Due to its association with the cottage industry. commissioned by ILO. and the irony is that children are the master weavers. Glass Bangle Industry: always been far from satisfactory. The work involves almost all members of the family. A research in the Punjab.000. moving around on broken glass. another 58. The furnaces may have an unusually high temperature.STUDENT ID Bonded or Forced Labour/Slavery In Pakistan 17318717 4. Carpet Industry especially children. coal dust and burning material. the safety standards have Working on glass and metal furnaces and working with coal dust are hazardous. busy shaping the molten glass or polishing and reshaping them. soot. “They start working in the carpet industry from the age of three and by the time they are 18 years old. a Hindu community of the drought-prone desert of Tharparkar. estimated that 78% of them work at home weaving carpets. These methods have several safety hazards health risks for the weavers.000 children in the range of 5 to 14 years. It has been 5.000 children may be added which brings the magnitude to the tune of 165. In Sindh more than 90% of the carpet weavers belong to Manghwar. The carpet industry in Pakistan has been employing the same weaving methods for centuries. Glass bangle-making sector in Pakistan uses home-based women laborers including children working at home as well as factory. they become experts with an experience of almost 15 years. Despite a strong reaction demonstrated by the international Industrial Sector community. One can see a large number of young boys and girls. In the age group 15 to 17. Carpet weaving is included in the list of the hazardous forms of child labor. quite a large number of children are still found working in this industry. men and women in glass bangle factories in Pakistan and India. reveals that there are over 107. The workers are exposed to excessive use of chemicals and various sources of heat without reasonable safety 13 | P a g e .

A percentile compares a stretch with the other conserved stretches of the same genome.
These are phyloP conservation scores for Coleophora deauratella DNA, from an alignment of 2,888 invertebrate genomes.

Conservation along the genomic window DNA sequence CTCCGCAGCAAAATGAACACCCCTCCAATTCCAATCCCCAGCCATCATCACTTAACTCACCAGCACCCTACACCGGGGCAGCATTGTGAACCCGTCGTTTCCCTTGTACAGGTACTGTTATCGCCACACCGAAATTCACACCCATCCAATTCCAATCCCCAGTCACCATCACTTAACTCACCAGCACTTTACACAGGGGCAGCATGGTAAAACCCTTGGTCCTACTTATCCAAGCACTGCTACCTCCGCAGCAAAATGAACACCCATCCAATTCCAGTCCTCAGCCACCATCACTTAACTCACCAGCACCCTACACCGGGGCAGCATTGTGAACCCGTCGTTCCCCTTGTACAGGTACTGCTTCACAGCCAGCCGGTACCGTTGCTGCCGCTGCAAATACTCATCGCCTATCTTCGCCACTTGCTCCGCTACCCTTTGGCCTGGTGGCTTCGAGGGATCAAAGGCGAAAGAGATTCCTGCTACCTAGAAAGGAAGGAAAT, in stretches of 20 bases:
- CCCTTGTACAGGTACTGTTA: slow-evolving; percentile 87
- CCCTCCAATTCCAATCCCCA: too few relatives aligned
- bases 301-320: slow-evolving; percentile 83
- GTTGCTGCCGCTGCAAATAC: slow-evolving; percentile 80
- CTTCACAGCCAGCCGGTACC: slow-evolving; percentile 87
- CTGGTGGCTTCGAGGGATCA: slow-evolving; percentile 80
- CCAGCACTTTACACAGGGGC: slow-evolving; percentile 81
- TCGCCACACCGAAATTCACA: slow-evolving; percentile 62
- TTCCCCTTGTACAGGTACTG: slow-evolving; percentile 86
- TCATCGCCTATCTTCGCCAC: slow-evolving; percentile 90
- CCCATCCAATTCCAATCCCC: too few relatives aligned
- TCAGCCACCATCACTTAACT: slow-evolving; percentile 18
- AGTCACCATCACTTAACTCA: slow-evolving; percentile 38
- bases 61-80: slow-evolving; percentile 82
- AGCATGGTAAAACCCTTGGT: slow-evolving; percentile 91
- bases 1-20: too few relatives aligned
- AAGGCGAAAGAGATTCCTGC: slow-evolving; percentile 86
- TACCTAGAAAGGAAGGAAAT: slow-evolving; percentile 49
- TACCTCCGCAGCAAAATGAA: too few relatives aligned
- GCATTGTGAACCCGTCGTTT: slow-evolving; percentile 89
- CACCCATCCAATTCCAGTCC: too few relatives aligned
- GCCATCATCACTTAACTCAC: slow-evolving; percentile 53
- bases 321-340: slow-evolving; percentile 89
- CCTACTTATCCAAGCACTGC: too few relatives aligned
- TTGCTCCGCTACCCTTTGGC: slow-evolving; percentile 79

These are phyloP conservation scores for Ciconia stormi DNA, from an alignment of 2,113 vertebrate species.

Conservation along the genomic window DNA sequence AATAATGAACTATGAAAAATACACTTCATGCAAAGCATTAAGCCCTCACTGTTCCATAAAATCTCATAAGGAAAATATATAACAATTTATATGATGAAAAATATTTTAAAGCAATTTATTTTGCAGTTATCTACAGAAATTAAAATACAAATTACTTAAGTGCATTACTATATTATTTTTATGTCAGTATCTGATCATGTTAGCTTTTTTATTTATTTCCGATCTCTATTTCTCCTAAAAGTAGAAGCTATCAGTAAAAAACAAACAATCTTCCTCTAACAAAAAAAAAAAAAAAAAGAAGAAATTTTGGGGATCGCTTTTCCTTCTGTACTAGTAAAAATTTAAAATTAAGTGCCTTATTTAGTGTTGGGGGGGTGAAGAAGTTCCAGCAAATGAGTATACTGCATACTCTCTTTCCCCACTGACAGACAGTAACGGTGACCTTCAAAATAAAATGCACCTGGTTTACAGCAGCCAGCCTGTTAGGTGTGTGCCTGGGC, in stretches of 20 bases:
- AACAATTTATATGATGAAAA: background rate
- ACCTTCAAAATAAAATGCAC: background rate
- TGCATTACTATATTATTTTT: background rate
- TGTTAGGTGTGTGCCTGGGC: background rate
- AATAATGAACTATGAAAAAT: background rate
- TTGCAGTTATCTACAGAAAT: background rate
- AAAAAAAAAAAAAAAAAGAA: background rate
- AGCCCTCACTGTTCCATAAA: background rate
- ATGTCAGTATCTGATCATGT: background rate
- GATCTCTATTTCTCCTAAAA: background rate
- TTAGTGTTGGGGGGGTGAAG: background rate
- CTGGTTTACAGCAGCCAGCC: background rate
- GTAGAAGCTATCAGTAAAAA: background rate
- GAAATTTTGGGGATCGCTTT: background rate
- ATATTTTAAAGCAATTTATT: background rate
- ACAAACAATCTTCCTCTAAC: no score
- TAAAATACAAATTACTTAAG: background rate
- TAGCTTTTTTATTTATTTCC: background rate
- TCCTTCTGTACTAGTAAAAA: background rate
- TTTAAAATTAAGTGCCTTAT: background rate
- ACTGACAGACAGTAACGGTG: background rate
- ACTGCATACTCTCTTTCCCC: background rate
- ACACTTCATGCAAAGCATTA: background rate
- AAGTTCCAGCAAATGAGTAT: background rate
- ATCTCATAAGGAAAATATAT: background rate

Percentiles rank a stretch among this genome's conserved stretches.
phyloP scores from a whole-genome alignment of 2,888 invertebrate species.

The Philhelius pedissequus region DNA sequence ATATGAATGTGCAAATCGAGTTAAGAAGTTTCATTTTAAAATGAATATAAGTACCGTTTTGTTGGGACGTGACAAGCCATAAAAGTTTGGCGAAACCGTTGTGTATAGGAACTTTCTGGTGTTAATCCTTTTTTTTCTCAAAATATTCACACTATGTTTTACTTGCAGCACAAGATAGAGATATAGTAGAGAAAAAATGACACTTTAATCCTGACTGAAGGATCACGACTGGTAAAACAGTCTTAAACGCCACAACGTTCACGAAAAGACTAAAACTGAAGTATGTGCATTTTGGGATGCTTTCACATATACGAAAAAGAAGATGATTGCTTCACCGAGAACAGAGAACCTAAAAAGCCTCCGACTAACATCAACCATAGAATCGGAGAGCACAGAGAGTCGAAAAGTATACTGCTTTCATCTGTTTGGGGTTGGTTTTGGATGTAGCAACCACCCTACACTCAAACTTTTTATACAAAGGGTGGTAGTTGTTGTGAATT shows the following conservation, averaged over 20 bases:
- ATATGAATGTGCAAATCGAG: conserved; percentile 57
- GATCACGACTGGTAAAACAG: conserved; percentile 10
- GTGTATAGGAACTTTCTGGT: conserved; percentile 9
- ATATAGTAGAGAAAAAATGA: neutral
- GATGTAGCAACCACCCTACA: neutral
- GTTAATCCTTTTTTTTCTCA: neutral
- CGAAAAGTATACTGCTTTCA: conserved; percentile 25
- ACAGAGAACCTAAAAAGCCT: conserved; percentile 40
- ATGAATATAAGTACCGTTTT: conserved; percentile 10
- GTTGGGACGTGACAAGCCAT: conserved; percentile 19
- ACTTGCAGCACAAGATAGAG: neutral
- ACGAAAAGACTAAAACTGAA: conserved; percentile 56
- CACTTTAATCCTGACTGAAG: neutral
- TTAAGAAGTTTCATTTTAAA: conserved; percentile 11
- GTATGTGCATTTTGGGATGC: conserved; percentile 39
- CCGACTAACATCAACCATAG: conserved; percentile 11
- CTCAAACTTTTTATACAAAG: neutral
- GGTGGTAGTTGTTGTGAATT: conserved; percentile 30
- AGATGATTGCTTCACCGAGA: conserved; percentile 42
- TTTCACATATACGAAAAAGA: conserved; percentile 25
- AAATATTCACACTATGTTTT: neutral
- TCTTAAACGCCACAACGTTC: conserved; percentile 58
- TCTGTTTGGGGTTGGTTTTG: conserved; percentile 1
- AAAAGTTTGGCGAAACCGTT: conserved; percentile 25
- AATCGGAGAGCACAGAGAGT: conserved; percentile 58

Peshgi (advance) is almost nonexistent in Tanneries. 14 | P a g e . On the contrary. workers raised concerns about three sets of issues: I. Winters and the period following Eid-ul-Azha festival are the periods of high activity due to availability of a large number of hides. One of the reasons why the workers accept even the low wages is that it is hard for them to think of another profession outside their sector. skin burn. Processes involved require the heating of bangles in oven or on open flames. More modern technology is deployed in Karachi as compared to Kasur. The wages may range between 50 rupees per day to 500 rupees per day. Tanneries Pakistan manufactures and exports a large number of leather products. sore eyes. II. scabies. 6. headache. There are several hundred tanneries in Karachi. The workers are usually employed by contractors and payment to them is made on daily basis. and Kasur. Sindh. vulnerability to the threat of firing or job insecurity.STUDENT ID Bonded or Forced Labour/Slavery In Pakistan 17318717 precautions. Some tanneries work only during the peak season. the contractor holds back the wages to ensure that the workers will continue work till the task is accomplished. and effects on health and safety. asthma. According to the Rapid Assessment on Bonded Labour in Hazardous Industries in Pakistan (2004) by the Bonded Labour Research Forum: In both Kasur and Karachi. The workers may suffer from tuberculosis. III. which may be due to the closer integration of Karachi tanneries with the international market. low and stagnant wages. etc. Punjab. throat irritation.